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Justice Kagan Highlights South Hall Dedication Weekend

By Katie Vloet
September 8, 2012

Associate Justice Elena Kagan gave an inside look at the Supreme Court during a Friday morning talk presented by the U-M Law School, in which she said justices are not motivated to rule in certain cases to favor or disfavor a particular president, that even the politically divergent members of the Court genuinely like and respect one another, and that she—the junior justice—has tasks such as serving on the Court's cafeteria committee.

"There is not a single member of this Court, at a single time, who has made a decision, who has cast a vote, based on do I like this president, do I not like this president … will this help the Democrats, will this help the Republicans?" she said. "It is just not the way any member of the Court thinks."

Still, she said, "There are certain substantive matters that we divide on because we approach Constitutional decision-making in a different sort of way, because we bring different methodologies to the table, because we have different views about governing precedents and how broad or narrow those precedents are." The Court, she added, would be better off "if we had fewer of these 5-4 cases. … I would like to have a Court where there's more unpredictability of decision-making."

Justice Kagan made the remarks during a Q&A with Law School Dean Evan Caminker, who served as a Supreme Court clerk around the same time as Kagan and who became dean the same year that Kagan was appointed dean of Harvard Law School. Kagan was invited to MIchigan Law to celebrate the dedication of the new South Hall academic building and addressed the crowd at the dedication ceremony Friday afternoon.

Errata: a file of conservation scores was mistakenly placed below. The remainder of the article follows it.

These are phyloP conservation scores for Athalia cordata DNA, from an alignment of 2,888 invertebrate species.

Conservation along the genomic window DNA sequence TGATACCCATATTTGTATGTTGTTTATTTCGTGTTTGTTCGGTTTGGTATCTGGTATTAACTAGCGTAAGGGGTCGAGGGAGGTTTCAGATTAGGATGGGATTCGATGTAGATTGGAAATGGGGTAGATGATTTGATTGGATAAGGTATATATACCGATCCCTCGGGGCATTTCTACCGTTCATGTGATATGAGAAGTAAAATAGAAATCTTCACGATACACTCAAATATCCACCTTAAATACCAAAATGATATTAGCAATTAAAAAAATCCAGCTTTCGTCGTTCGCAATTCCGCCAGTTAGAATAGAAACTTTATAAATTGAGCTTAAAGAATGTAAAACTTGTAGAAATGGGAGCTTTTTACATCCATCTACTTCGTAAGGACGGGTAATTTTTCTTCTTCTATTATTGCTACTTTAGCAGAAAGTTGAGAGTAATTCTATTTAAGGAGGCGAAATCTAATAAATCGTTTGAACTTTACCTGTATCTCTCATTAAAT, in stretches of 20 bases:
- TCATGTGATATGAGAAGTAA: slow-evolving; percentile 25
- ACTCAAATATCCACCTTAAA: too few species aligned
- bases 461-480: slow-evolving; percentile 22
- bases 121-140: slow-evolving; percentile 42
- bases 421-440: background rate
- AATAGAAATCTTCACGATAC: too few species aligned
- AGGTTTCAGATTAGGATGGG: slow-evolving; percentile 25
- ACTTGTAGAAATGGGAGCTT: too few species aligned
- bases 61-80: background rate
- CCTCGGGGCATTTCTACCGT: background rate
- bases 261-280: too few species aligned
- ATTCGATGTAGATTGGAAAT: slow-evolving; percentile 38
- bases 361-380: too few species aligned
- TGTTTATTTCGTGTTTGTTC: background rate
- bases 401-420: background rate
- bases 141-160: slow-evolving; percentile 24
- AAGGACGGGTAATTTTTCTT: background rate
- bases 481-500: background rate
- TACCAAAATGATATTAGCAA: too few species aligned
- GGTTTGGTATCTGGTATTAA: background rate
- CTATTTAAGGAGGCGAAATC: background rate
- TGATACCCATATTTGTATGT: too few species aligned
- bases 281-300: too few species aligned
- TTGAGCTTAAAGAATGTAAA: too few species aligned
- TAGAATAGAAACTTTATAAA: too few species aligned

During the morning Q&A, she talked about how collegial the Court is—even more so now, she said, than when she clerked for Justice Thurgood Marshall in 1987.

"This is the most intimate, warmest institution I've ever participated in," she said. "We all have enormous respect for each other," she said, adding that Justice Antonin Scalia considers Justice Ruth Bader Ginsburg his best friend on the Court, in spite of their differences of opinion on many cases.

In other portions of the Q&A, Kagan:

  • Said she used to support allowing cameras into Supreme Court oral arguments, but now wonders whether that would make the institution work "less well," in part because of her concern that a clip would end up, out of context, on the evening news
  • Said that questioning by the justices during oral arguments has grown more detailed and intense in recent years, starting with Scalia, whose view was: "We've all read the brief.… Let's try to make this hour of our day useful"
  • Disputed a belief that clerks have too much power and influence on the Court's decisions. "The notion that these 28-year-olds are deciding cases? They're not." Clerks are very helpful, though, at deciding which cases the Court should take
  • Pointed out that she, as the junior justice, has to open the door when justices are in conference and a staff member for a fellow justice drops off, say, a cup of coffee or the justice's glasses; take notes; and serve on the Supreme Court cafeteria committee (where she made the popular decision of having a frozen yogurt machine brought in).